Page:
May Prove – Wouldn’t it be nice to prove what God’s will is for you? Isn’t that what we all need
to know? Paul seems to suggest that the transformation process leads directly to proving God’s
will. That should spur us on to look at the deepest possible meaning here. But what we find
isn’t exactly what we expected.
Paul has a unique approach to Greek. He often constructs his own way of saying things. If we
aren’t aware of the subtleties of his use of the language, we miss out on the deeper meanings.
This translation is a prime example. The Greek is eis to dokimazein. This combination of Greek
words is translated “may prove,” but that isn’t quite right. You see, Paul uses the
construction eis to plus a verb infinite in a special way. Forty-three times Paul applies this
combination to indicate purpose. So, what Paul is really saying is this: “renew your mind with
the purpose that you prove what God’s will is.” Renewal has a goal. That goal is wrapped up in
the verb dokimazo.
What does this verb mean? Well, it’s not about offering proof. It’s about discerning, trying and
distinguishing. It is to examine (and therefore prove) by some method. Now we see that Paul is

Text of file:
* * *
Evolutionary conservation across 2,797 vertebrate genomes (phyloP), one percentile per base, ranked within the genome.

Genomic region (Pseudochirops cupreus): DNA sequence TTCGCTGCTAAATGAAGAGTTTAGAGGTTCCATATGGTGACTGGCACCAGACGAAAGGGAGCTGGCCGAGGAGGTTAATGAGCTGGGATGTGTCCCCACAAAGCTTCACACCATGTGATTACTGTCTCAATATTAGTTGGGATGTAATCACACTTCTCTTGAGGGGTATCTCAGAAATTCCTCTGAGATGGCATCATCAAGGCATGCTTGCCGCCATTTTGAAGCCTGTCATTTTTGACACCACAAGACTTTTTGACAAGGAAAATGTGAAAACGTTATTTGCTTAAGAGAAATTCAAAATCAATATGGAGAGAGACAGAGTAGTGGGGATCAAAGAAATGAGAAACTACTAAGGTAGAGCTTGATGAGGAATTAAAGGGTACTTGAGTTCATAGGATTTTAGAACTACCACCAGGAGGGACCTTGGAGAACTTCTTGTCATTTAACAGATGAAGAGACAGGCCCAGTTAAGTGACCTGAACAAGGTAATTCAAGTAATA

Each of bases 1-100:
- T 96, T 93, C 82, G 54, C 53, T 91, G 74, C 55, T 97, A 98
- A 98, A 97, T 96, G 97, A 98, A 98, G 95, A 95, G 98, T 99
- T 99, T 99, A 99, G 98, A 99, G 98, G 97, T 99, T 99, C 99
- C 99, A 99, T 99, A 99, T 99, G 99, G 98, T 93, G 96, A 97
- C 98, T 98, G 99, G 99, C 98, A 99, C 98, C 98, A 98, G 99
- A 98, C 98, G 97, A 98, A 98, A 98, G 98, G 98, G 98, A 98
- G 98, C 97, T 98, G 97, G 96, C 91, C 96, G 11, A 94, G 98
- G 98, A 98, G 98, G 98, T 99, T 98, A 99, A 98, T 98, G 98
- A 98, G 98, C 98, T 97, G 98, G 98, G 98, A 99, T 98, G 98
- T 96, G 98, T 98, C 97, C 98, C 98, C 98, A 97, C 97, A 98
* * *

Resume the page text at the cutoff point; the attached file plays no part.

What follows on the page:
not suggesting that renewal of your mind will give you divine insight into God’s perfect plan for
your life. What Paul says is that as a result of renewal, your transformed life will act as the
testing ground for God’s will. You will be the proof. The purpose of the will of God will be
demonstrated in you. The goal is not for me to get the inside scoop on what God is doing. The
goal is that I am the vehicle that proves what the will of God is.
Does this discourage you? Did you think that if you could just get the right frame of mind you
would suddenly have your life’s plan all mapped out for you? Do you see that thinking like this
is out of character with God? God never shows the cards before it is necessary. Why? The
answer might be that if He ever did show us His full plan, we would crumble. Imagine how Paul
felt when Ananias came to him to tell him “all that he must suffer” for Yeshua. Only a few of us
could take that kind of announcement. God graciously hides the truth until we are ready to
receive it. Furthermore, our preoccupation with knowing the future is idolatry. It denies the
sovereignty of God and blocks our practice of dependence. Since God wants us to have
constant communication with Him as Father, you can be assured that He will not reveal what
you don’t need to deal with now. He is training us to rely on Him, not to get tomorrow’s news